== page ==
The Task

You will be required to submit three art pieces that are created using different family of functions, each with accompanying write-ups.

In order to do so, you will need to create your own function and find its derivative. Using the sequence function in GeoGebra, you will be able to create a “family of functions,” which will transform your function multiple times, creating a mesmerizing effect. It will require lots of exploration and trial and error with the equation of your function, as well as customization with the appearance.

The Details

You will be creating three different arrangements of mathematical artwork and a write-up to accompany each piece.

 

  • Each arrangement consists of: o A family of functions

o  A corresponding family of derivatives

o  A write-up responding to the different questions posed on the next page

  • For each of your functions, you must have at least two function transformations. o For example, y = kx is unacceptable because it has only one transformation
  • However, y = kx + k or y = k sin( 1k x) + k 2 are acceptable because they have two or more transformations on the function
  • One of your arrangements must include a rational function

OVERALL CHECKLIST

You should have 3 arrangements, which means there are 6 graphs in total (3 functions and 3 derivatives)

Each arrangement should be accompanied by its own write up (3 write ups in total)

In your artwork, the all gridlines and axes should be hidden, so that the only thing visible is your family of curves

The functions used in your graphs must have at least 2 transformations One of your graphs must use a rational function

Include a title page for your final product

For each arrangement, you will be creating a write-up to accompany the artwork. In each write-up, you will ensure a professional and clear appearance, while being creative. The exact details of what the write-ups look like are up to you.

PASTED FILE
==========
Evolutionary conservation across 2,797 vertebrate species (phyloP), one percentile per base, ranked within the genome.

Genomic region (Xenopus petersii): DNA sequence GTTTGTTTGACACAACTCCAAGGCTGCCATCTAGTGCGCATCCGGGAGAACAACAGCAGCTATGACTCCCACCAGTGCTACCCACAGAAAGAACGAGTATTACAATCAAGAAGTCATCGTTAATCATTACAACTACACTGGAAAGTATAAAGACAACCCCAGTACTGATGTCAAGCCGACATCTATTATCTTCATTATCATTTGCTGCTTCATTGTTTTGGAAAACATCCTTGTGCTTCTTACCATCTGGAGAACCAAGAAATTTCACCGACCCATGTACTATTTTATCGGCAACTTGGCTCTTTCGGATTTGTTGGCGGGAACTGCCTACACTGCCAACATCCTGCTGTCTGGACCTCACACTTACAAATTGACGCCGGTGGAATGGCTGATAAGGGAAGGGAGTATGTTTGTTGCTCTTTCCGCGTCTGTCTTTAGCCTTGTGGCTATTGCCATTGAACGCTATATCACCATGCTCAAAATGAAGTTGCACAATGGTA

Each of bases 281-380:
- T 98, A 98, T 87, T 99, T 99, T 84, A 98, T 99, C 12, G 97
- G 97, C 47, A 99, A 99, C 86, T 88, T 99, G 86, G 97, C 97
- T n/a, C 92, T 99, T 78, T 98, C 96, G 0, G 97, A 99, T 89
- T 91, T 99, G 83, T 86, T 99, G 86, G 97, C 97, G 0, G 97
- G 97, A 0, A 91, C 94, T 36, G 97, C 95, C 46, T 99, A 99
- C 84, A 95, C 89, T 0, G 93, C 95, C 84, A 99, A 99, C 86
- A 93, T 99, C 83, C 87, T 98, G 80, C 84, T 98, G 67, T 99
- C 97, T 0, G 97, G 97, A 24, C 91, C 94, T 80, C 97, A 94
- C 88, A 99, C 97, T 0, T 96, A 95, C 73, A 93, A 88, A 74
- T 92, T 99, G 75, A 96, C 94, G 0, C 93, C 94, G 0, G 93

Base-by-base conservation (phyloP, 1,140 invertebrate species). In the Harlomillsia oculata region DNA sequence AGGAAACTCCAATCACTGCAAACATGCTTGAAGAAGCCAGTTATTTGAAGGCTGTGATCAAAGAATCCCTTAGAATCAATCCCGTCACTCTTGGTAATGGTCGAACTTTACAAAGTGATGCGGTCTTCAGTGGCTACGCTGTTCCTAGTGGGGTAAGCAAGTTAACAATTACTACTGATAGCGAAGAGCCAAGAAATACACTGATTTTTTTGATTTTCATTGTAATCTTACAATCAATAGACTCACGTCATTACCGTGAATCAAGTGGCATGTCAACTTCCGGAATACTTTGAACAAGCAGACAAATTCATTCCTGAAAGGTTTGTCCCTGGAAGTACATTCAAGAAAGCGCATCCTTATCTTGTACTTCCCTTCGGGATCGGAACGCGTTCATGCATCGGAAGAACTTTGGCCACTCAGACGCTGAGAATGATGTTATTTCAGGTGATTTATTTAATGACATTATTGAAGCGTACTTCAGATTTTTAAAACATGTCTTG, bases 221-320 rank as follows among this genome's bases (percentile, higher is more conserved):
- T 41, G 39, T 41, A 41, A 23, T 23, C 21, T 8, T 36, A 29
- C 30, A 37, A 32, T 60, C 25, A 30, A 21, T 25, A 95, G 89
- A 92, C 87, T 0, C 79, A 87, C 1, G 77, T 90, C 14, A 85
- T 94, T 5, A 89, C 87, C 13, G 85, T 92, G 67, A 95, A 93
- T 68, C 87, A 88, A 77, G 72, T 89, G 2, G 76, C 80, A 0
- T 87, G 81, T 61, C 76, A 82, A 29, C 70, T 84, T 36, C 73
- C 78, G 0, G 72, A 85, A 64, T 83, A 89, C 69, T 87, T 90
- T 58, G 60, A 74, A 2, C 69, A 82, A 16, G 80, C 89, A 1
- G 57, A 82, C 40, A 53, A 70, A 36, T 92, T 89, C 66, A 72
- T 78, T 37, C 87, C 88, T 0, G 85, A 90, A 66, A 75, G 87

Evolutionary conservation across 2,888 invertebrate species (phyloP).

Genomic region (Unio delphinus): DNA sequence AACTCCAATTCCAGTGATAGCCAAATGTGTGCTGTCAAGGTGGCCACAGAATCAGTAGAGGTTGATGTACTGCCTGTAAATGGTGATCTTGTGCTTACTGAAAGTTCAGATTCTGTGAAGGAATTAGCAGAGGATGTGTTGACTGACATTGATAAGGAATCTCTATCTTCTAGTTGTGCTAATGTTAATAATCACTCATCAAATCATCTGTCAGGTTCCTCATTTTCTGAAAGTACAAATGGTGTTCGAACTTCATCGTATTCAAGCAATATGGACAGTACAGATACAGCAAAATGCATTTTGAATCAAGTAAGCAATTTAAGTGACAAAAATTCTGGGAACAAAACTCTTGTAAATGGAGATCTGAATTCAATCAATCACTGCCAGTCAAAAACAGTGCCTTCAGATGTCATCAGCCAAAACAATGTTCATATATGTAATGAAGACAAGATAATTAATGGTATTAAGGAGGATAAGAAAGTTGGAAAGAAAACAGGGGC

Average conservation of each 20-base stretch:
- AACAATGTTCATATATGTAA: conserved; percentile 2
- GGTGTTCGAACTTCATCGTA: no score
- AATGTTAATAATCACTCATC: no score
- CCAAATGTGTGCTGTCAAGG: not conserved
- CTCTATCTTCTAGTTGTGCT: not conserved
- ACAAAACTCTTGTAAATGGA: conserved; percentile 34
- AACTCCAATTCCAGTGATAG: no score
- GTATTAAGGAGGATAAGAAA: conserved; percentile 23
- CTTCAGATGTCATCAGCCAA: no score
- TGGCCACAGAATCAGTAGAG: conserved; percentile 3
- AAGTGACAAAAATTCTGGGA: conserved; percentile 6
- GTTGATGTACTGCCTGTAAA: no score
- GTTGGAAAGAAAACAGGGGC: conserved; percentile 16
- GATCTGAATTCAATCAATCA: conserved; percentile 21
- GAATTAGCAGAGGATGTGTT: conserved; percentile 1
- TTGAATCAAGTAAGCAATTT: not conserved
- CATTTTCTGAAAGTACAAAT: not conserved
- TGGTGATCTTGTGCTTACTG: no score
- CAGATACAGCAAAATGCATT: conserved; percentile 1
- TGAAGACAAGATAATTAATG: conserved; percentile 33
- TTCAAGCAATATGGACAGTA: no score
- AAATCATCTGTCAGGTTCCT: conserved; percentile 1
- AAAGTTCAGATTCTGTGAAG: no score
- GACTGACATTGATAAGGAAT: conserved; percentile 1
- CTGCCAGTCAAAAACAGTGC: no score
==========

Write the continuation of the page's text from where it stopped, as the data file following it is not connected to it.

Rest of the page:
WRITE-UP CHECKLIST (for each arrangement)

 

A clever title for every graph

The equations used to generate the family of curves and the family of derivatives

The GeoGebra commands used for the family of curves and the family of derivatives

 

The scales you used to generate the final images An explanation of what you like about your piece

  • Why did you choose it among all the pieces you generated?
  • What about it appeals to you?

Observations about your family of curves and your family of derivatives

Questions you have about your family of curves and your family of derivatives

  • These could include things that you do not understand about your graphs A comparison of your family of curves to your family of derivatives
  • Comment on their visual similarities and differences
  • Possible explanations for these differences/similarities

Explain the parent function used to generate the family of curves and give a general outline of the transformations involved to create the artwork

The write-ups should encapsulate both the artistic and the mathematical sides of what you have created.

Graphing Sequences on GeoGebra:

In order to create a function that is graphed repeatedly with various transformations, we first must learn how to use and write sequences. We can use a function in GeoGebra to generate a sequence of numbers for us. You just need to input a rule for the sequence and a few more pieces of information.

Example 1: Let’s say we want GeoGebra to generate a sequence of numbers using the rule, , where and increases by 1 each time.

 

What is the actual sequence of numbers that should be created from the information given above?

Answer: _________________________________________________

In order to direct GeoGebra to create a sequence, we need to type the following: